My five and a half years in Hebron have been wonderful, and we know that we were “meant” to be here; we also know that our plans as a family have always been that we would do whatever we had to not to have both of us in full-time, extra hours, professionally demanding careers.
When after a dozen years of forgetting even about our child care plans the Little Guy made his dramatic appearance, for a time we thought I might be the one staying and working from home on a part-time basis. Then the Hebron possibility turned that equation on its head, and the Lovely Wife worked off a laptop and the kitchen table for six years.
Now it’s my turn! I’m going to step back from full-time parish ministry and the 24/7 expectations (internal and external), but our editors tell me they may still have a place for my weekly scribblings – off of a laptop and on the kitchen table. We’ve kicked around “Out Centerville Street” or “Notes From My Knapsack,” but I most assuredly plan to keep writing, even if no one wants to publish it.
Through Dec. 31 I’ll still be preaching Sundays, and will continue passing along this weekly printed nod from those sitting by these growing, thriving, and memorable crossroads.

Jeff Gill is pastor of Hebron Christian Church (for a few more months!) and still plays Stone Soup’s “October Nights” every year at this time. If you have seasonal news or notes to share, call 928-4066 or e-mail

Thursday, October 07, 2004

Press Release -- Interfaith Prayer Circle
Sun., Oct. 31, 2 pm

Octagon State Memorial, off West Main at 33rd St., is the site of an interfaith prayer circle led by Friends of the Mounds October 31 at 2:00 pm.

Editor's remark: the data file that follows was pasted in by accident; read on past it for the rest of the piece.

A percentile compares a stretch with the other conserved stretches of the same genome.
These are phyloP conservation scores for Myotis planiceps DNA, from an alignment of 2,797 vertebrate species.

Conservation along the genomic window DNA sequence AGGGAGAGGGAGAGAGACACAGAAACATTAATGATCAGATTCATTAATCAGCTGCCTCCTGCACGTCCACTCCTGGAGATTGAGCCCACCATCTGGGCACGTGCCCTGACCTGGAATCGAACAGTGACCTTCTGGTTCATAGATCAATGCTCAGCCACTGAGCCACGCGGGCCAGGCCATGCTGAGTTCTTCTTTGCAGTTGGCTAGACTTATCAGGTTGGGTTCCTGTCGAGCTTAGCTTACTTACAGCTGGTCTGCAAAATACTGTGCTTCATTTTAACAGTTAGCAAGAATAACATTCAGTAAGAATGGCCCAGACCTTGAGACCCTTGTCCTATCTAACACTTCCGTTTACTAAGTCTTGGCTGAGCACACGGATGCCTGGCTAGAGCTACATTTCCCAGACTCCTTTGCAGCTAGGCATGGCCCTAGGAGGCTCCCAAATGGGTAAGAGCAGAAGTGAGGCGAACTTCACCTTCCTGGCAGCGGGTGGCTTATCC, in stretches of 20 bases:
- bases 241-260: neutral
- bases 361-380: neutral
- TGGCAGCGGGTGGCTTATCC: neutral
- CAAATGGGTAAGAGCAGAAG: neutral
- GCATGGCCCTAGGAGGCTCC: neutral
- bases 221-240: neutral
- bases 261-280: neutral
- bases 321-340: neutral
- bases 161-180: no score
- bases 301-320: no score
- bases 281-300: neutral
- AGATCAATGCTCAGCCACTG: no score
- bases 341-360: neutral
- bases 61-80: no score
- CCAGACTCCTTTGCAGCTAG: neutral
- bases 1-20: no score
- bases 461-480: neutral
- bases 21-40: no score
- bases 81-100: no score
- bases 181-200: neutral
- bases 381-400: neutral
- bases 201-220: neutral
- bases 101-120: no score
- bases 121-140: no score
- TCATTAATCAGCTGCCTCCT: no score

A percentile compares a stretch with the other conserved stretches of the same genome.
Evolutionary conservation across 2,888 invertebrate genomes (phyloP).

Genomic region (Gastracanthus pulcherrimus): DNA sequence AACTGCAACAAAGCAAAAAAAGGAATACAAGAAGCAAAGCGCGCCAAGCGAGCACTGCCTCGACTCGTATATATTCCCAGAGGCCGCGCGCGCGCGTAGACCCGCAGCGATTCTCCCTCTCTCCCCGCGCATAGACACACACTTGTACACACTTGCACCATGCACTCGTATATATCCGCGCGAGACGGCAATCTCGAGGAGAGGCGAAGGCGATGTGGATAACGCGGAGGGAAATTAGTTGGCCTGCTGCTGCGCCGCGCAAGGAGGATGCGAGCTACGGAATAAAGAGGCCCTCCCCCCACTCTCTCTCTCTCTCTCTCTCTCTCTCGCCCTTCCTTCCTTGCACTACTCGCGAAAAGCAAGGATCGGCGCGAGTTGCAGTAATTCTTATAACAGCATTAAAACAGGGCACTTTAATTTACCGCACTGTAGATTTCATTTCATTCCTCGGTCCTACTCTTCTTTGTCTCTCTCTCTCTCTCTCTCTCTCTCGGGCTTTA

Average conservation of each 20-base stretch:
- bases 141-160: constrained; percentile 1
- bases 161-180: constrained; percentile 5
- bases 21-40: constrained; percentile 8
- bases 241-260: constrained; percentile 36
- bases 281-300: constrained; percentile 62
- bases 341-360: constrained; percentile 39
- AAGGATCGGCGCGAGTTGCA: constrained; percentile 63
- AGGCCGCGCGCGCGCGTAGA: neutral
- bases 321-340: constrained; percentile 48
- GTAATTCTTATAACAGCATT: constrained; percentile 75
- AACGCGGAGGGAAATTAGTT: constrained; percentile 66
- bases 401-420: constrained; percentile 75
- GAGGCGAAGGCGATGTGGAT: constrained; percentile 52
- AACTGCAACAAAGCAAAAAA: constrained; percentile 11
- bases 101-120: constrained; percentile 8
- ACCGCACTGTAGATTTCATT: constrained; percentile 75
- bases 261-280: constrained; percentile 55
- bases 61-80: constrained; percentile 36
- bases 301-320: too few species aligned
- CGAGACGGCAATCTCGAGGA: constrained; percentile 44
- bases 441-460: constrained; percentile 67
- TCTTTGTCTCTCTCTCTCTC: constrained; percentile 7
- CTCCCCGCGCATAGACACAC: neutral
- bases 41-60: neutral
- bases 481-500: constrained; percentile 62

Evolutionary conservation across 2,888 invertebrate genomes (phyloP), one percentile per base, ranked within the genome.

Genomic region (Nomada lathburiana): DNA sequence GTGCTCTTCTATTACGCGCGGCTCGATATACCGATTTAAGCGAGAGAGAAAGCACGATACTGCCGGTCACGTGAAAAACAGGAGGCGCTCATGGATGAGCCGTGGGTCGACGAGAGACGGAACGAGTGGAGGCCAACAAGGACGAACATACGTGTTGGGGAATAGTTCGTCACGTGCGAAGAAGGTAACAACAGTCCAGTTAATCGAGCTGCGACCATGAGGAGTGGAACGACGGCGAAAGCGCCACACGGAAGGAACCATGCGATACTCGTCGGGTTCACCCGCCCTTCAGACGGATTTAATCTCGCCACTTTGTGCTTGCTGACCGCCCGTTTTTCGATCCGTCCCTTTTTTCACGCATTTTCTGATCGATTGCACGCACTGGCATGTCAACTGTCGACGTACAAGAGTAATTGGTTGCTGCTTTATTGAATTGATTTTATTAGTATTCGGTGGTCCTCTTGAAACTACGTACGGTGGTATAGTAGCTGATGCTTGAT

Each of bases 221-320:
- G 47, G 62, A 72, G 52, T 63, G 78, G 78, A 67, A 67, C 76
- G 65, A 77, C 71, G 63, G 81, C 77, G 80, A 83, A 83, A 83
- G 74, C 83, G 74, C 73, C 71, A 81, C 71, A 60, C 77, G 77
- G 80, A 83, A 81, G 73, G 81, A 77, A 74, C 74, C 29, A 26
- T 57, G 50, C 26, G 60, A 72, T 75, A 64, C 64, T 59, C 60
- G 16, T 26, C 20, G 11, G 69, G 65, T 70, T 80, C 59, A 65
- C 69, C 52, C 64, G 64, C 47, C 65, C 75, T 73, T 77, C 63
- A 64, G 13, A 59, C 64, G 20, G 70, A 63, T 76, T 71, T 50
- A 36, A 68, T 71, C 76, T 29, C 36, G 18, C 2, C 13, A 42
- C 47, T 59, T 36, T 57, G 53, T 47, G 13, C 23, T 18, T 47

Sunday, October 31 and Monday, November 1 are "golf-free days" at Octagon State Memorial, which also contains a leased golf course. Members of many Native American spiritual traditions, along with those of immigrant traditions including Christian, Jewish, and Buddhist have been formally gathering once or twice each year since 2000 for a time of prayer.

Participants are invited to come join the prayer circle and speak or not in turn, as you are moved, according to your own sacred traditions. We join our spoken, sung, and silent prayers together at this ancient and significant site, noted as one of the "70 Wonders of the Ancient World" along with Stonehenge, the Pyramids, Athens' Parthenon, and only Chaco Canyon and Cahokia in North America.
The Scouter -- Simon Kenton Council – Nov/Dec 2004

Licking District Trailmarkers

September had the traditional United Way campaign kick-off with a parade through our county seat, Newark.

That’s not unusual (tho’ many counties long ago gave up on a UW parade, and Licking County is still going strong!), but what was unusually wonderful was their choice of Grand Marshall, our District Chairman, Trevor Gamble. Trig was the first recipient of the Ken Johnston Volunteer of the Year award last spring, and for his work with Scouting, at Denison during and after his retirement, in his community and church, the folks with the United Way put him right at the head of the parade!